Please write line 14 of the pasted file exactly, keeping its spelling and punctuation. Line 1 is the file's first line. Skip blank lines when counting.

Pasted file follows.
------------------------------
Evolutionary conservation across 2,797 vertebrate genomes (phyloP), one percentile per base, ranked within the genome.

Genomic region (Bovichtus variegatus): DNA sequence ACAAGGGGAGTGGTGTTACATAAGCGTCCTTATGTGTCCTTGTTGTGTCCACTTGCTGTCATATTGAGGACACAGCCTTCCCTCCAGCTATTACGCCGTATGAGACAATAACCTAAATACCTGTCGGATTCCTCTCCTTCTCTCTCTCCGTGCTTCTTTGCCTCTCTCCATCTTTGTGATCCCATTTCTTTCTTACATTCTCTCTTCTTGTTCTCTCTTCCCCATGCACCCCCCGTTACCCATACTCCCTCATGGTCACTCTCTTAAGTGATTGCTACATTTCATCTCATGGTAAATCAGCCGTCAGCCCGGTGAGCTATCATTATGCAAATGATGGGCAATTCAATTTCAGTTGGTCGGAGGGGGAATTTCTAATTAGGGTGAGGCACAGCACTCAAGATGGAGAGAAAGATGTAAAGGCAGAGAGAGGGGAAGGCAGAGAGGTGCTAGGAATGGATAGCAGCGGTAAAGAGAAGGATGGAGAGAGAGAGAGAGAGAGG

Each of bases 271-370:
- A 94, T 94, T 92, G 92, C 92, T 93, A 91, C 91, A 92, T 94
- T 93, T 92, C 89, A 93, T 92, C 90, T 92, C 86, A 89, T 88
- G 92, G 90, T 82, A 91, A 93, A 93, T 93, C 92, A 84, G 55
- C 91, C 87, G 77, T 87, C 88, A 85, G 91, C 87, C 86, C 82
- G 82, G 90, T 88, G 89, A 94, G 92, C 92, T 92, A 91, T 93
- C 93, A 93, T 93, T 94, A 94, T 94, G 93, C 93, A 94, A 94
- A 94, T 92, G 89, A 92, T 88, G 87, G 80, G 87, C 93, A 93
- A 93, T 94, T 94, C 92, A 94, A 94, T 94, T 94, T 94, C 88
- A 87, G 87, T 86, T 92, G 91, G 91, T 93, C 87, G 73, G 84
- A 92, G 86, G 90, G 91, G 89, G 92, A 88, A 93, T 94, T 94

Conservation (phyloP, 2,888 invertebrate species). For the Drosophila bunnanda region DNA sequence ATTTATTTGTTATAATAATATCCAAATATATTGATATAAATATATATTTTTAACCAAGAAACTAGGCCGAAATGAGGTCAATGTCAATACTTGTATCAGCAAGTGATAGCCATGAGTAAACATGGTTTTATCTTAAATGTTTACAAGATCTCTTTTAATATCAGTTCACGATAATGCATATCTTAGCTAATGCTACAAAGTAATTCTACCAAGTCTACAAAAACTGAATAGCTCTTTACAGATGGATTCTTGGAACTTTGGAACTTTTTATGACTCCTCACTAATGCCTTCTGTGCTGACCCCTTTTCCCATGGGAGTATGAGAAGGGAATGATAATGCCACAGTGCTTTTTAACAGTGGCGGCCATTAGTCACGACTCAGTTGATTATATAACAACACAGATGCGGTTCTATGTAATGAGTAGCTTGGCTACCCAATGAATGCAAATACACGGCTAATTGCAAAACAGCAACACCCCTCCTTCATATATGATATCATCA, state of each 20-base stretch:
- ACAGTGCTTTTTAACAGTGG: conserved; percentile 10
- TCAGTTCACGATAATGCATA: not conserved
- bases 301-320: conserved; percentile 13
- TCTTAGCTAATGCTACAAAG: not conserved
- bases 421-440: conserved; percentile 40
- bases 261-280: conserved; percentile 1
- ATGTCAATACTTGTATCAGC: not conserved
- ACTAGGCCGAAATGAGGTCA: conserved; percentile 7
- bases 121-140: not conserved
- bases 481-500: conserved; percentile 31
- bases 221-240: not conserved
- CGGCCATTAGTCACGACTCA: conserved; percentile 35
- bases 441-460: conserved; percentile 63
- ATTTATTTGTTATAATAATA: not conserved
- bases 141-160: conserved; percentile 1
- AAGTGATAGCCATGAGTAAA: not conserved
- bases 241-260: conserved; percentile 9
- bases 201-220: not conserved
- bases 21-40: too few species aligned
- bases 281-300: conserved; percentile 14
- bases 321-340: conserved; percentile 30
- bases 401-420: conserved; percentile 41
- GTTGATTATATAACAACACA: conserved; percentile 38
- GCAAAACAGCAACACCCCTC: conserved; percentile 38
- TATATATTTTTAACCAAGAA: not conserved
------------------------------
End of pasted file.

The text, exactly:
Conservation (phyloP, 2,888 invertebrate species). For the Drosophila bunnanda region DNA sequence ATTTATTTGTTATAATAATATCCAAATATATTGATATAAATATATATTTTTAACCAAGAAACTAGGCCGAAATGAGGTCAATGTCAATACTTGTATCAGCAAGTGATAGCCATGAGTAAACATGGTTTTATCTTAAATGTTTACAAGATCTCTTTTAATATCAGTTCACGATAATGCATATCTTAGCTAATGCTACAAAGTAATTCTACCAAGTCTACAAAAACTGAATAGCTCTTTACAGATGGATTCTTGGAACTTTGGAACTTTTTATGACTCCTCACTAATGCCTTCTGTGCTGACCCCTTTTCCCATGGGAGTATGAGAAGGGAATGATAATGCCACAGTGCTTTTTAACAGTGGCGGCCATTAGTCACGACTCAGTTGATTATATAACAACACAGATGCGGTTCTATGTAATGAGTAGCTTGGCTACCCAATGAATGCAAATACACGGCTAATTGCAAAACAGCAACACCCCTCCTTCATATATGATATCATCA, state of each 20-base stretch: